Zim Constitution 'More Lawless Than Any Other'

HARARE – A former white commercial farmer has slammed Zimbabwe’s new constitution as more lawless than any other constitution in the world, with politics overriding the law.

 Ben Freeth, whose farm was expropriated by the Zimbabwe government in 2000, told a discussion forum on peace and reconciliation organised by Heal Zimbabwe in Harare this week that High Court orders continued to be overridden with complete impunity, while those politically-connected within the ruling Zanu PF party confiscated whatever they liked with complete impunity.

He said the country had for a long time lacked justice and the rule of law predicated upon truth.

“Peace is not the absence of war, it is the absence of fear through the presence of justice and the rule of law. Farmers and workers have been kicked out of their farms without compensation. Government continues to use our draconian Constitution to list more farms for acquisition and I want to say that as white people in our country we are barred by the Constitution from challenging the racial nature of these acquisitions,” he said.

He said the Constitution, which was supposed to protect the rights of citizens, barred white farmers from receiving compensation for the land they bought and also barred them from challenging the acquisition letters.

“So we and our workers are considered criminals by the state if we continue to be in our homes 90 days after an acquisition notice is published in a newspaper. Politics continue to override the law in the land question and nobody seems to care,” he said.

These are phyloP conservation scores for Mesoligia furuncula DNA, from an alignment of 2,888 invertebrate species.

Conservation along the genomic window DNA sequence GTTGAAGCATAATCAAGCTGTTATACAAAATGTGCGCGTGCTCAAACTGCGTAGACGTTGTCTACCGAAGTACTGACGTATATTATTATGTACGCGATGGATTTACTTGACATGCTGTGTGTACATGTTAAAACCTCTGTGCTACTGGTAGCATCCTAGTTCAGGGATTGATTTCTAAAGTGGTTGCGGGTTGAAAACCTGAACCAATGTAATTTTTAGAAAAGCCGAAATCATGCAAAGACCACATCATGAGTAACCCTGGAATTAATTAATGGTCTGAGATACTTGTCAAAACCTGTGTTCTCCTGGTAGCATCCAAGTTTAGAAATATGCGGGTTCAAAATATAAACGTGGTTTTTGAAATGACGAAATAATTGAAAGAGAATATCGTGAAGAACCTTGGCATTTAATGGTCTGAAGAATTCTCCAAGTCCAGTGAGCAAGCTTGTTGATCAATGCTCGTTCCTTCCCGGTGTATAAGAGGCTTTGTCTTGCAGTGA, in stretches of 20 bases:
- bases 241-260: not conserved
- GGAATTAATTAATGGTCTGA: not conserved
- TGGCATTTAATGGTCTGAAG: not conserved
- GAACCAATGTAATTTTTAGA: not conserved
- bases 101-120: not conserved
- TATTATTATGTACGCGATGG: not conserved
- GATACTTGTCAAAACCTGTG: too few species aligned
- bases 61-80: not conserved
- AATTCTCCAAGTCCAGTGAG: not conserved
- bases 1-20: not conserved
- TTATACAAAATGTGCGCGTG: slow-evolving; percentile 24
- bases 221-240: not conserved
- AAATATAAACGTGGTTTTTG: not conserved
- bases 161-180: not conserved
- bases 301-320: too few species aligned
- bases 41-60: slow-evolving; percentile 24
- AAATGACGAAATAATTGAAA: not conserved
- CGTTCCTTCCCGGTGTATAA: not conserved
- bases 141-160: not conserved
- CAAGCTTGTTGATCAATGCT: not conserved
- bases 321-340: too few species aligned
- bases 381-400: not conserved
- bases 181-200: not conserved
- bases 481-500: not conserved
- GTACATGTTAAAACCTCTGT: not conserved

Freeth said for Zimbabwe to be productive again, the country needed to get back to the rule of law, adding that Section 72 of the Constitution should be scrapped completely.

“So judgments need to be upheld and respected and the police need to obey court orders which they are not doing at the current time,” he said.

Freeth called for the compensation of the farmers whose land had been compulsorily acquired by the government, adding those who wanted to return to farming should be allowed to do so freely.

“No investor can invest in a property that can be taken over, so we need to go through the deeds office and discover the owners of the different pieces of land and we need to ensure as citizens there is either compensation, or if farmers are wanting to use their skills again, that we be allowed to use our skills again, which we are not allowed to do in our country at the current time,” he said.

He said government should extend commercial farming land into communal lands and afford communal farmers the opportunity to own their land and have bankable titles.

“Rather than have a situation where we have communal lands where there is no property ownership being extended to cover the whole country, we need to move in another direction. We need to expand the boundaries of commercial agriculture into the communal lands so the communal people can be able to benefit just as we do as commercial farmers from having ownership of our land,” he said.

Freeth was one of the white commercial farmers who won their case against the Zimbabwe government at the SADC tribunal but the judgment was never enforced as Harare chose to ignore it.